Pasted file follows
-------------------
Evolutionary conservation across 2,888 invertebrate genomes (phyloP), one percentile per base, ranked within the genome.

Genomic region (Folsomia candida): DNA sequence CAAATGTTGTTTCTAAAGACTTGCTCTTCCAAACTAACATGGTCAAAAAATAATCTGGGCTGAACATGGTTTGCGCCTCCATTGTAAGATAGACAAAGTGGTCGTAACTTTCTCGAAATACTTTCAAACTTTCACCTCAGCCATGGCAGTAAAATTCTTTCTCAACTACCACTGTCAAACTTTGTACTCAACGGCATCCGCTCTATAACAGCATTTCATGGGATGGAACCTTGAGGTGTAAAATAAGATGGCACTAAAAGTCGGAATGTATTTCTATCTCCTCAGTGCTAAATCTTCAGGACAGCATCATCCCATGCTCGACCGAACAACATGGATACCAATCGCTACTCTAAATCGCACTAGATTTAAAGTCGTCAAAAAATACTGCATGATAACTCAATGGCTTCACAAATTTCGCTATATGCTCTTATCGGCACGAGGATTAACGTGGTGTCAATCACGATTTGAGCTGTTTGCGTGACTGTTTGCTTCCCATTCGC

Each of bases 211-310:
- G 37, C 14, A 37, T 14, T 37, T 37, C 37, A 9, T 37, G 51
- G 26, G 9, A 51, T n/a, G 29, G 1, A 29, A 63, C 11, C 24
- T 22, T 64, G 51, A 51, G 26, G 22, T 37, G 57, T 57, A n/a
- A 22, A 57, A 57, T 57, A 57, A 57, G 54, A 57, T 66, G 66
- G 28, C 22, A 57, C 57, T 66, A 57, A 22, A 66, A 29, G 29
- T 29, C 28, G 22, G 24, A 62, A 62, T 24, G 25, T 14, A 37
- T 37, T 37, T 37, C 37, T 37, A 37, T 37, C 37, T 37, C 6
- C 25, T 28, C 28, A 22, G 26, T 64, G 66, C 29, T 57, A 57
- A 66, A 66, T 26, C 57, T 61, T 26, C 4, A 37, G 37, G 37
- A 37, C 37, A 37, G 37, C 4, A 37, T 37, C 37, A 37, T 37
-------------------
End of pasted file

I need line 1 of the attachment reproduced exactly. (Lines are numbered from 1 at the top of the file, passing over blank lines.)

Evolutionary conservation across 2,888 invertebrate genomes (phyloP), one percentile per base, ranked within the genome.